Cal Newport’s Dismissal of Bullet Journaling Has Me Wondering

Cal Newport dropped Bullet Journaling after a month-long experiment because the system didn’t fit his expansive thinking on a daily basis. He summarizes: “The total amount of information I record, read, and regularly change to keep my energy focused productively is simply way too voluminous for me to tame with a single medium-size notebook and […]


Yesterday was my first day of work after five days off. I filled it with bullets related to the coming week, Advent, and January, and I spent hours anxious that none of the work was getting done well, or even that it was the right work to be doing. In short, I spent the day […]

Anxiety Is The Enemy of Collaboration

I have a retreat to lead this weekend. My monthly and daily logs are jammed with tasks related to it: order the supplies; plan the games; design the lessons; collect all the consent forms. I have five leaders coming on this retreat. Five. It’s an embarrassment of riches. And yet it took me until yesterday […]

This Productivity Hack Changed Everything!

The reason some things don’t get done is that I don’t want them to get done. They’re scrawled in my Bullet JournalBullet Journal, page after page. I’ve voice-dictated them as Google Now reminders. I’ve tapped them into Evernote. They’re still not done. There is no tool in the world, analog or digital, that can match […]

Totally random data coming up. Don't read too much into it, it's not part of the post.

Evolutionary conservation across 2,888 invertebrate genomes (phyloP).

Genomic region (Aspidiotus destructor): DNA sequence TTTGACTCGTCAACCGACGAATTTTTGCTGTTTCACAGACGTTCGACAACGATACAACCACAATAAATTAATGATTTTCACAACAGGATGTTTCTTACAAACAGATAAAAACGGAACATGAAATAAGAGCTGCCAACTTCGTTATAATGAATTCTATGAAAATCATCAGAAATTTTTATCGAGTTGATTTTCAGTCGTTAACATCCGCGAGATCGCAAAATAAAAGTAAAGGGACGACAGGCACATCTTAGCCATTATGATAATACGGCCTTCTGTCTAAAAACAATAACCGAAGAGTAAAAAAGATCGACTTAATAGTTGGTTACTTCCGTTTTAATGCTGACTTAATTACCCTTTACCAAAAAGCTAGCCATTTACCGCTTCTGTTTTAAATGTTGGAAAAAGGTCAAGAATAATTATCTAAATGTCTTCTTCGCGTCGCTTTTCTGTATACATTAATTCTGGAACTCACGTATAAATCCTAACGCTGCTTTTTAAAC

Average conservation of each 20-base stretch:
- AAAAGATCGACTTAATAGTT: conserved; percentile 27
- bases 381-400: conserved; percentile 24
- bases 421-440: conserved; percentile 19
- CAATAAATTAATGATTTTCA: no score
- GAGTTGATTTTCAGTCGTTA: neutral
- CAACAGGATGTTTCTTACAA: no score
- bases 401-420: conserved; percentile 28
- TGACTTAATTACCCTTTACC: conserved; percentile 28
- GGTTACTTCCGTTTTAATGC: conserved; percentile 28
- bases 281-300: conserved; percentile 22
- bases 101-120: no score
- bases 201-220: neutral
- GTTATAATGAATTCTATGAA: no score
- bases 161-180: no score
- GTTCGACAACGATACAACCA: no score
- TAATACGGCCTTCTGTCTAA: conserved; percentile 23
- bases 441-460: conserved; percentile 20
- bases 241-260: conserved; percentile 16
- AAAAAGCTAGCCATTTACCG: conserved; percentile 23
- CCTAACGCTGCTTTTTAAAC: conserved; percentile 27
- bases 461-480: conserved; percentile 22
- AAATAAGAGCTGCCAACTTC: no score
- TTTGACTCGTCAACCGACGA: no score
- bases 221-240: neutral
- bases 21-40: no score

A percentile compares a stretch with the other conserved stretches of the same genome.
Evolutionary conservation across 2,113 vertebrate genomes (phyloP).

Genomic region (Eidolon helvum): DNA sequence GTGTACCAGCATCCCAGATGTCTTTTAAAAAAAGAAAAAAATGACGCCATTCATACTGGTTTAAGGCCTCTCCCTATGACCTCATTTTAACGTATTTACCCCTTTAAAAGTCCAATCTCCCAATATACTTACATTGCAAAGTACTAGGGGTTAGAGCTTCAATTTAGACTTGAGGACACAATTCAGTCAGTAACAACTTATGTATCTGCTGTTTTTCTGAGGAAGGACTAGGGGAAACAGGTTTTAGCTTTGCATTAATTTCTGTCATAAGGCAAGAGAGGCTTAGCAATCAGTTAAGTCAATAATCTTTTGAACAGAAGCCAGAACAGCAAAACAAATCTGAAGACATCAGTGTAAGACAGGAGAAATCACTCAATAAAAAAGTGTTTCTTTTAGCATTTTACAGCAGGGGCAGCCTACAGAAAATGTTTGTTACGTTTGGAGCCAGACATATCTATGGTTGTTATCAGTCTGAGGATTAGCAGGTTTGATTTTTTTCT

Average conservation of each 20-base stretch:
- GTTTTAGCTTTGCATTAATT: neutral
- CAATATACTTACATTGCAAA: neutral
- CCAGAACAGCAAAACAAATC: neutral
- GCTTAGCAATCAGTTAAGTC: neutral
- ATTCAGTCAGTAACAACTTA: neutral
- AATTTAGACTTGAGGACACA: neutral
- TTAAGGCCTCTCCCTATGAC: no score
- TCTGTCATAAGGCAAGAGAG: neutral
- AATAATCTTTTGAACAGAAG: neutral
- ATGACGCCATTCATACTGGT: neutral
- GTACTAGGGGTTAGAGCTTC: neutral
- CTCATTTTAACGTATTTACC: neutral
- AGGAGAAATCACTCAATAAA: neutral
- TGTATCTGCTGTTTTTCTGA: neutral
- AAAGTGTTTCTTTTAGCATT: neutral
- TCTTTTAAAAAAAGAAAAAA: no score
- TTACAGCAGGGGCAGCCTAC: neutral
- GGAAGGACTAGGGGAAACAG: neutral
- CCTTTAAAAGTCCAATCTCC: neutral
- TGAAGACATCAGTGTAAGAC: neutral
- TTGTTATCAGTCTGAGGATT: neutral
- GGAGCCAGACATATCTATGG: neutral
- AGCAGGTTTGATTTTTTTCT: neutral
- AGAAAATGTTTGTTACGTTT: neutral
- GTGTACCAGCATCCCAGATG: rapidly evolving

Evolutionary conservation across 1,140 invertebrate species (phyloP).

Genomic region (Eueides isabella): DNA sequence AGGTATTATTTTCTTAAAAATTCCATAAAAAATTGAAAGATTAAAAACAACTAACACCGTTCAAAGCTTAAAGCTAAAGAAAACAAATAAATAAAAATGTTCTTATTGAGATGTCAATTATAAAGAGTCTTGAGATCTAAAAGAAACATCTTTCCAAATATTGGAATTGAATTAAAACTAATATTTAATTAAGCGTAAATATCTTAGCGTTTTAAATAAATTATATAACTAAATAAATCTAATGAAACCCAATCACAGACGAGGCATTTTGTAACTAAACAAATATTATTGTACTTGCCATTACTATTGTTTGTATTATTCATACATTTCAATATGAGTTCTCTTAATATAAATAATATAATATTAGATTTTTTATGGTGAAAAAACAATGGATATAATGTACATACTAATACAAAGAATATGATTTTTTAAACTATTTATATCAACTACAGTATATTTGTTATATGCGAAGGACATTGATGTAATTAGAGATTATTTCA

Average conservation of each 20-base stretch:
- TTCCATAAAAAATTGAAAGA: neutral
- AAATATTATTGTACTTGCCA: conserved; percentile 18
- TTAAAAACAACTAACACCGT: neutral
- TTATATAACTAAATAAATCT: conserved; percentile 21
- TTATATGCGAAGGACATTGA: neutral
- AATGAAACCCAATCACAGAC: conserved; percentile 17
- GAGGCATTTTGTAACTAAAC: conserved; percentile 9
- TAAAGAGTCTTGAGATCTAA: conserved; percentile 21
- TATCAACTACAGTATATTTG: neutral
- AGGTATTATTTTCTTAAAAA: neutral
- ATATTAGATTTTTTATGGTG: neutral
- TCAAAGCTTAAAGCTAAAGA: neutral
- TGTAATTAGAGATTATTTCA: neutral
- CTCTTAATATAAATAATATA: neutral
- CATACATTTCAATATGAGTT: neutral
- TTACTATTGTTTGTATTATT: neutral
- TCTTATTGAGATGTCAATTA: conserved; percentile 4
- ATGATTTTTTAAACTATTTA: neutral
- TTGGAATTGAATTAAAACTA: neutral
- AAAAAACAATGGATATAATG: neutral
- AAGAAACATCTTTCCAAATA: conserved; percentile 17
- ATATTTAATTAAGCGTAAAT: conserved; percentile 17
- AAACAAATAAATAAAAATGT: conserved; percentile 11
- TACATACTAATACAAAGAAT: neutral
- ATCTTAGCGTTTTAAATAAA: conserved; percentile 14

A Reminder Of The Beauty of Bullet Journaling

I was tickled to discover this weekend that my 14-year-old niece uses a Bullet Journal. We spent several minutes geeking out over our respective journal choices, logging systems, and even pens of choice. I’ve written about my Bullet Journal a bit here over the past four years. It is indispensable to my weekly work and […]


A lot of pastor work is project work: plan a retreat, prepare weekly worship, orchestrate a capital campaign, craft a safe child policy, and so on (A lot of pastor work, mostly the care part of the vocation, is decidedly un-project like, too). Projects are made up of tasks. You can Get Things Done by […]

A Longer Master Project List Is Not A Better Master Project List

A staple of Getting Things Done is the Master Project List, that compilation of everything you’re working on that requires multiple steps to complete. Planning the junior high lock-in belongs on the Master Project List, because it requires multiple tasks: designing the flyer, recruiting volunteers, building the schedule, and so on. I’ve maintained a Master Project […]

Don’t Trash Your Organizer

I’m a fan of the Bullet Journal. I’ve filled four Moleskines over the past three years with boxes, dots, and checkmarks on my way to getting more done than I was without it. It’s a useful planning system and a nice tool for looking back over what you’ve done. As much as any system, analog or […]